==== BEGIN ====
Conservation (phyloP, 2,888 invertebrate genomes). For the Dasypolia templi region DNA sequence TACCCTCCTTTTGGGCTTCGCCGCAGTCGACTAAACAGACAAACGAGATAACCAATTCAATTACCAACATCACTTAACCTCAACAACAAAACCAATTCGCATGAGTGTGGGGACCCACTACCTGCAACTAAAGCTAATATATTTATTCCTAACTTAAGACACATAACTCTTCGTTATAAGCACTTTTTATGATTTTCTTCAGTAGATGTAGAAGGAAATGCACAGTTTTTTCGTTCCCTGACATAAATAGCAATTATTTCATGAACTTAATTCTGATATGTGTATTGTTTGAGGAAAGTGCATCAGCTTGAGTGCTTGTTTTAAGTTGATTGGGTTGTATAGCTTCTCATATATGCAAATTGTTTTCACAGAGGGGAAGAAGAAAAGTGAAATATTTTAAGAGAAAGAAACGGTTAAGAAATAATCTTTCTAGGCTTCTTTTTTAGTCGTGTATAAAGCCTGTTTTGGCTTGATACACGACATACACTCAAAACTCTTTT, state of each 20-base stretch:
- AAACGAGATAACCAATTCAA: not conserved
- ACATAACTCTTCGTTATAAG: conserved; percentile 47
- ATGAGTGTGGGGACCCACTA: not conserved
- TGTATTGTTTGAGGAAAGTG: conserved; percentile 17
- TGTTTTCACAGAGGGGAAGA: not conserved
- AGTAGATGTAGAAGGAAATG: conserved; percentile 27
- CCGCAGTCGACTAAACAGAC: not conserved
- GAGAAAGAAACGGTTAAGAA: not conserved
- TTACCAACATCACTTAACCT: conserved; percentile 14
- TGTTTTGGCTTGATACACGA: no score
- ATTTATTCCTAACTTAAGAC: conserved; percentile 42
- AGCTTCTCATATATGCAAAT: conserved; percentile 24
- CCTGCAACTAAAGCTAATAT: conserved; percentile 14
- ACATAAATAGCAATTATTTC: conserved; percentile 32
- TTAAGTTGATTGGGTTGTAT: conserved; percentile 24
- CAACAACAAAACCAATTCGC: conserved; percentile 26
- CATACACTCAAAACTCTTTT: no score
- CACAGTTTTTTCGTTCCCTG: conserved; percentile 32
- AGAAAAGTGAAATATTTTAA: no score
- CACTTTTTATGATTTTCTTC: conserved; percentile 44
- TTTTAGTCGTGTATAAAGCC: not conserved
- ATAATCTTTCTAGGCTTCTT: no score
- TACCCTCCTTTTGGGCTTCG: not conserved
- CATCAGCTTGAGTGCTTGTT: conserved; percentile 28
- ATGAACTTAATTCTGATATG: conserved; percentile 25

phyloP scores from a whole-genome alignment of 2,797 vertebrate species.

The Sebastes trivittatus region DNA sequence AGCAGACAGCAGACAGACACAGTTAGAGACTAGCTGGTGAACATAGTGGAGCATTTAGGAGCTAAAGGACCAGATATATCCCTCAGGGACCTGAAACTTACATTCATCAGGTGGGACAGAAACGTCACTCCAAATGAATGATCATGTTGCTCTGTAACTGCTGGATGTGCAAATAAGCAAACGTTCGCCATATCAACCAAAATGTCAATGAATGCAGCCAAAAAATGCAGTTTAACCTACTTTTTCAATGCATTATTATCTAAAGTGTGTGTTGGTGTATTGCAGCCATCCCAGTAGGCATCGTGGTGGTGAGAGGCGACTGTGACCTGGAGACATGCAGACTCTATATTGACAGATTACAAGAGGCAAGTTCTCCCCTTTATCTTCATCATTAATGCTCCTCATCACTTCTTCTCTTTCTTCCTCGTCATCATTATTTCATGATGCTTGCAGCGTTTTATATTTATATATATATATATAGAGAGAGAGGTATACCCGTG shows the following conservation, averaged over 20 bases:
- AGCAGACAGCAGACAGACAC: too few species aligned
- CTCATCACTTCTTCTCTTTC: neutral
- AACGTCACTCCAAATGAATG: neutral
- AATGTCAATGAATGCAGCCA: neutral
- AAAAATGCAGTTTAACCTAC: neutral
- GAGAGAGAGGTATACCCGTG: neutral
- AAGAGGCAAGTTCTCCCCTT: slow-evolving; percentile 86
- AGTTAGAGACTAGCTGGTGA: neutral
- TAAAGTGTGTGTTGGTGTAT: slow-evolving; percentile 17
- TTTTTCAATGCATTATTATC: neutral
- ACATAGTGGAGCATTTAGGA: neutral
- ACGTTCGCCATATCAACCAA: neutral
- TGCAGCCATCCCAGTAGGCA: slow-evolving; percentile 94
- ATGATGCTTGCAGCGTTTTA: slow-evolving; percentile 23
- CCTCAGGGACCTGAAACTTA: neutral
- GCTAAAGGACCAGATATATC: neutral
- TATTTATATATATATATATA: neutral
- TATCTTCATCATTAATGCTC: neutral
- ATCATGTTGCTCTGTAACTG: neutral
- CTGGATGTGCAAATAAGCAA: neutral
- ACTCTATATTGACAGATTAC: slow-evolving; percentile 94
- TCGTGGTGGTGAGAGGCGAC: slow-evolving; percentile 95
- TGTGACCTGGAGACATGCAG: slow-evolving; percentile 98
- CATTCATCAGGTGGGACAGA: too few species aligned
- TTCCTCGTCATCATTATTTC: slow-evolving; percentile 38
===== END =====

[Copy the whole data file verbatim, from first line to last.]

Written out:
Conservation (phyloP, 2,888 invertebrate genomes). For the Dasypolia templi region DNA sequence TACCCTCCTTTTGGGCTTCGCCGCAGTCGACTAAACAGACAAACGAGATAACCAATTCAATTACCAACATCACTTAACCTCAACAACAAAACCAATTCGCATGAGTGTGGGGACCCACTACCTGCAACTAAAGCTAATATATTTATTCCTAACTTAAGACACATAACTCTTCGTTATAAGCACTTTTTATGATTTTCTTCAGTAGATGTAGAAGGAAATGCACAGTTTTTTCGTTCCCTGACATAAATAGCAATTATTTCATGAACTTAATTCTGATATGTGTATTGTTTGAGGAAAGTGCATCAGCTTGAGTGCTTGTTTTAAGTTGATTGGGTTGTATAGCTTCTCATATATGCAAATTGTTTTCACAGAGGGGAAGAAGAAAAGTGAAATATTTTAAGAGAAAGAAACGGTTAAGAAATAATCTTTCTAGGCTTCTTTTTTAGTCGTGTATAAAGCCTGTTTTGGCTTGATACACGACATACACTCAAAACTCTTTT, state of each 20-base stretch:
- AAACGAGATAACCAATTCAA: not conserved
- ACATAACTCTTCGTTATAAG: conserved; percentile 47
- ATGAGTGTGGGGACCCACTA: not conserved
- TGTATTGTTTGAGGAAAGTG: conserved; percentile 17
- TGTTTTCACAGAGGGGAAGA: not conserved
- AGTAGATGTAGAAGGAAATG: conserved; percentile 27
- CCGCAGTCGACTAAACAGAC: not conserved
- GAGAAAGAAACGGTTAAGAA: not conserved
- TTACCAACATCACTTAACCT: conserved; percentile 14
- TGTTTTGGCTTGATACACGA: no score
- ATTTATTCCTAACTTAAGAC: conserved; percentile 42
- AGCTTCTCATATATGCAAAT: conserved; percentile 24
- CCTGCAACTAAAGCTAATAT: conserved; percentile 14
- ACATAAATAGCAATTATTTC: conserved; percentile 32
- TTAAGTTGATTGGGTTGTAT: conserved; percentile 24
- CAACAACAAAACCAATTCGC: conserved; percentile 26
- CATACACTCAAAACTCTTTT: no score
- CACAGTTTTTTCGTTCCCTG: conserved; percentile 32
- AGAAAAGTGAAATATTTTAA: no score
- CACTTTTTATGATTTTCTTC: conserved; percentile 44
- TTTTAGTCGTGTATAAAGCC: not conserved
- ATAATCTTTCTAGGCTTCTT: no score
- TACCCTCCTTTTGGGCTTCG: not conserved
- CATCAGCTTGAGTGCTTGTT: conserved; percentile 28
- ATGAACTTAATTCTGATATG: conserved; percentile 25

phyloP scores from a whole-genome alignment of 2,797 vertebrate species.

The Sebastes trivittatus region DNA sequence AGCAGACAGCAGACAGACACAGTTAGAGACTAGCTGGTGAACATAGTGGAGCATTTAGGAGCTAAAGGACCAGATATATCCCTCAGGGACCTGAAACTTACATTCATCAGGTGGGACAGAAACGTCACTCCAAATGAATGATCATGTTGCTCTGTAACTGCTGGATGTGCAAATAAGCAAACGTTCGCCATATCAACCAAAATGTCAATGAATGCAGCCAAAAAATGCAGTTTAACCTACTTTTTCAATGCATTATTATCTAAAGTGTGTGTTGGTGTATTGCAGCCATCCCAGTAGGCATCGTGGTGGTGAGAGGCGACTGTGACCTGGAGACATGCAGACTCTATATTGACAGATTACAAGAGGCAAGTTCTCCCCTTTATCTTCATCATTAATGCTCCTCATCACTTCTTCTCTTTCTTCCTCGTCATCATTATTTCATGATGCTTGCAGCGTTTTATATTTATATATATATATATAGAGAGAGAGGTATACCCGTG shows the following conservation, averaged over 20 bases:
- AGCAGACAGCAGACAGACAC: too few species aligned
- CTCATCACTTCTTCTCTTTC: neutral
- AACGTCACTCCAAATGAATG: neutral
- AATGTCAATGAATGCAGCCA: neutral
- AAAAATGCAGTTTAACCTAC: neutral
- GAGAGAGAGGTATACCCGTG: neutral
- AAGAGGCAAGTTCTCCCCTT: slow-evolving; percentile 86
- AGTTAGAGACTAGCTGGTGA: neutral
- TAAAGTGTGTGTTGGTGTAT: slow-evolving; percentile 17
- TTTTTCAATGCATTATTATC: neutral
- ACATAGTGGAGCATTTAGGA: neutral
- ACGTTCGCCATATCAACCAA: neutral
- TGCAGCCATCCCAGTAGGCA: slow-evolving; percentile 94
- ATGATGCTTGCAGCGTTTTA: slow-evolving; percentile 23
- CCTCAGGGACCTGAAACTTA: neutral
- GCTAAAGGACCAGATATATC: neutral
- TATTTATATATATATATATA: neutral
- TATCTTCATCATTAATGCTC: neutral
- ATCATGTTGCTCTGTAACTG: neutral
- CTGGATGTGCAAATAAGCAA: neutral
- ACTCTATATTGACAGATTAC: slow-evolving; percentile 94
- TCGTGGTGGTGAGAGGCGAC: slow-evolving; percentile 95
- TGTGACCTGGAGACATGCAG: slow-evolving; percentile 98
- CATTCATCAGGTGGGACAGA: too few species aligned
- TTCCTCGTCATCATTATTTC: slow-evolving; percentile 38